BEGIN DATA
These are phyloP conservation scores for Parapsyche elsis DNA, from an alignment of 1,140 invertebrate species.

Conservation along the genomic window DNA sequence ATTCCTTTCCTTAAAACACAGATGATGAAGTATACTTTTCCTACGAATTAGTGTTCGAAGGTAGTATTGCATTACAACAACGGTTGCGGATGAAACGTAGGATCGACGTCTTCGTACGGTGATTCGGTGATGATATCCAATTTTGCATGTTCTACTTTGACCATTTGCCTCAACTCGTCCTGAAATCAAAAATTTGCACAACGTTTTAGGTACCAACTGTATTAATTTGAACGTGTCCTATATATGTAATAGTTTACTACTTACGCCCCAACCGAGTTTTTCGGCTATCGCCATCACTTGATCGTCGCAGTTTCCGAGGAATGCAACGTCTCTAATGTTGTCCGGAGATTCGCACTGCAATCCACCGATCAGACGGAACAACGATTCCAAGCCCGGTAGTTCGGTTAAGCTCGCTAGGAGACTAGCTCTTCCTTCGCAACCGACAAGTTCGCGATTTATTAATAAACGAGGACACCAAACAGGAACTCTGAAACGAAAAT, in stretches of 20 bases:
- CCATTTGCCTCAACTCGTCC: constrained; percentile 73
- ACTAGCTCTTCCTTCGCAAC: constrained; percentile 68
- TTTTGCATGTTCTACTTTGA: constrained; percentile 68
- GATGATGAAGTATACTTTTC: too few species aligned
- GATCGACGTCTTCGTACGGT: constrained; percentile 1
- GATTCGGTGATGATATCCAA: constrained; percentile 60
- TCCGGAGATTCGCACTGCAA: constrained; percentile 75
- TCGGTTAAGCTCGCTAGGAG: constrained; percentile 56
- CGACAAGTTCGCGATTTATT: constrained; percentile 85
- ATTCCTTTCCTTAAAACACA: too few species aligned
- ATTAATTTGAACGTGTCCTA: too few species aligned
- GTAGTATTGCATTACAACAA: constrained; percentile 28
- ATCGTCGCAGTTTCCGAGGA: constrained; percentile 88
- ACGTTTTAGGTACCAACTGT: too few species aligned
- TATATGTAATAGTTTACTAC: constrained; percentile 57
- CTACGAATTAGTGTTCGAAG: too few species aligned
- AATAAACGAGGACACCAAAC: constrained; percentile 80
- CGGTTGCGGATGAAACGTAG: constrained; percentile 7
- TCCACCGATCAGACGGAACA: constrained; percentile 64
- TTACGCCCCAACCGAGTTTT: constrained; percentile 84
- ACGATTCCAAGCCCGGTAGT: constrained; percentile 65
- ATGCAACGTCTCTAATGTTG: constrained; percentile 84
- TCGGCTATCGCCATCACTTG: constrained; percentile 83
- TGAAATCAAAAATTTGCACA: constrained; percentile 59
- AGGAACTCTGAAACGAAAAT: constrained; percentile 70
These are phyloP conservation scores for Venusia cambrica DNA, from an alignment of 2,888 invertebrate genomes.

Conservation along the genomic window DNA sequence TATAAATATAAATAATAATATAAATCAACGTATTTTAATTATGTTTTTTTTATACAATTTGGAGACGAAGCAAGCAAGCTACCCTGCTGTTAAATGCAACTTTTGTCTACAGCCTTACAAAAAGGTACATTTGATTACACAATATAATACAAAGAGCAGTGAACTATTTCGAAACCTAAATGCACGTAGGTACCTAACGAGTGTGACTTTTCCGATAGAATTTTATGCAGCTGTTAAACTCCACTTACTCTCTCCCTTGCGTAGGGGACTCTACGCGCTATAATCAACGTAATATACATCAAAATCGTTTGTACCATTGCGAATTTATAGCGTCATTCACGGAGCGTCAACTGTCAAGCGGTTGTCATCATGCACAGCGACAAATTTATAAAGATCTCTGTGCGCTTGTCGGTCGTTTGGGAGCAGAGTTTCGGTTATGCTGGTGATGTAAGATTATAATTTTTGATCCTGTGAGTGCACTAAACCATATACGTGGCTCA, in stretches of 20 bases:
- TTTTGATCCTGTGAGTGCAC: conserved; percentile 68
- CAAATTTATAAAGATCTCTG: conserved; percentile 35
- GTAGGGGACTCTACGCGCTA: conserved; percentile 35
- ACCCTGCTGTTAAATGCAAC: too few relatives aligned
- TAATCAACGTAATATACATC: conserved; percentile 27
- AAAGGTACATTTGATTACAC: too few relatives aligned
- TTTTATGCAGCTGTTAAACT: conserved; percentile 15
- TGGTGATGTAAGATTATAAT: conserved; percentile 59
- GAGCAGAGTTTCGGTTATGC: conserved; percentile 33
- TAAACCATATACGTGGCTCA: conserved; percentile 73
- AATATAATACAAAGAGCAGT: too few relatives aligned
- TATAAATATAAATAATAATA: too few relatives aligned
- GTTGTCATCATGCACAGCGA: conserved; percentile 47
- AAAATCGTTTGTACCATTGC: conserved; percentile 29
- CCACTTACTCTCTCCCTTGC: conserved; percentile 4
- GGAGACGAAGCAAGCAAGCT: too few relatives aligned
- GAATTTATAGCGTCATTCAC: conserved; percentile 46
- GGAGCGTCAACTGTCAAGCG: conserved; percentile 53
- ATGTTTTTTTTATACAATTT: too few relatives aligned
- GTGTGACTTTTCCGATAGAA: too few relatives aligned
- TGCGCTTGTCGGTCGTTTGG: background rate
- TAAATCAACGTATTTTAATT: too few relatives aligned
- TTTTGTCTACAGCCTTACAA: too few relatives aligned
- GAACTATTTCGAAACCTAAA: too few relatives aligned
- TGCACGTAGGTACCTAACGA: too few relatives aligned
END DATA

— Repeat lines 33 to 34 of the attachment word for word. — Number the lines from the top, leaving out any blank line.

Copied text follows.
- ACCCTGCTGTTAAATGCAAC: too few relatives aligned
- TAATCAACGTAATATACATC: conserved; percentile 27